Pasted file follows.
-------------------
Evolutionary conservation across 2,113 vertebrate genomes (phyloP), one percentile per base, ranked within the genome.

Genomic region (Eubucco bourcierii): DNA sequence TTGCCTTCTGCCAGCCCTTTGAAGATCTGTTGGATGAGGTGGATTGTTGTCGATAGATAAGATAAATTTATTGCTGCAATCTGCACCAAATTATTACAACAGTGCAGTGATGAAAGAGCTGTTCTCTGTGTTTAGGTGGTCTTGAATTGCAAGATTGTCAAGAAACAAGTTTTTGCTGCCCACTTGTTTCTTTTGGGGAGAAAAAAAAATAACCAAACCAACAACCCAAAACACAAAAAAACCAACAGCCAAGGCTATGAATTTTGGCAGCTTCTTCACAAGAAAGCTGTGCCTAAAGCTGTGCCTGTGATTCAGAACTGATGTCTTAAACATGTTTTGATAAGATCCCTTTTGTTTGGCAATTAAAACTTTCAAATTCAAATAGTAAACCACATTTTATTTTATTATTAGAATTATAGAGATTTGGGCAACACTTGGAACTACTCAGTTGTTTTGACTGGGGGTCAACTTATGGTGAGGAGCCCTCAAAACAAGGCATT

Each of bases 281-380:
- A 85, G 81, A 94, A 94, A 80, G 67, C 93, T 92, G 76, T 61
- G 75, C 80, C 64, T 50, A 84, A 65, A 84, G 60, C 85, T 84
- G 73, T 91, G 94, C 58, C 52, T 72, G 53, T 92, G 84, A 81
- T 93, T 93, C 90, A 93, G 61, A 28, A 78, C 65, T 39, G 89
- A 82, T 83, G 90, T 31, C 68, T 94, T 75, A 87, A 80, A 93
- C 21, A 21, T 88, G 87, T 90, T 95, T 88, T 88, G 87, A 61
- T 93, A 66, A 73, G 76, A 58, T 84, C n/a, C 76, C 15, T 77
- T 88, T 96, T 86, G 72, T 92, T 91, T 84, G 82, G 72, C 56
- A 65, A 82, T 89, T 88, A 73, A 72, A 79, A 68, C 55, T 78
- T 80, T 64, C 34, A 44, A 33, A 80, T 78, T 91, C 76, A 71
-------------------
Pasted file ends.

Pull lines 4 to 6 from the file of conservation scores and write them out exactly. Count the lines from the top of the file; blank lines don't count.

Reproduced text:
- A 85, G 81, A 94, A 94, A 80, G 67, C 93, T 92, G 76, T 61
- G 75, C 80, C 64, T 50, A 84, A 65, A 84, G 60, C 85, T 84
- G 73, T 91, G 94, C 58, C 52, T 72, G 53, T 92, G 84, A 81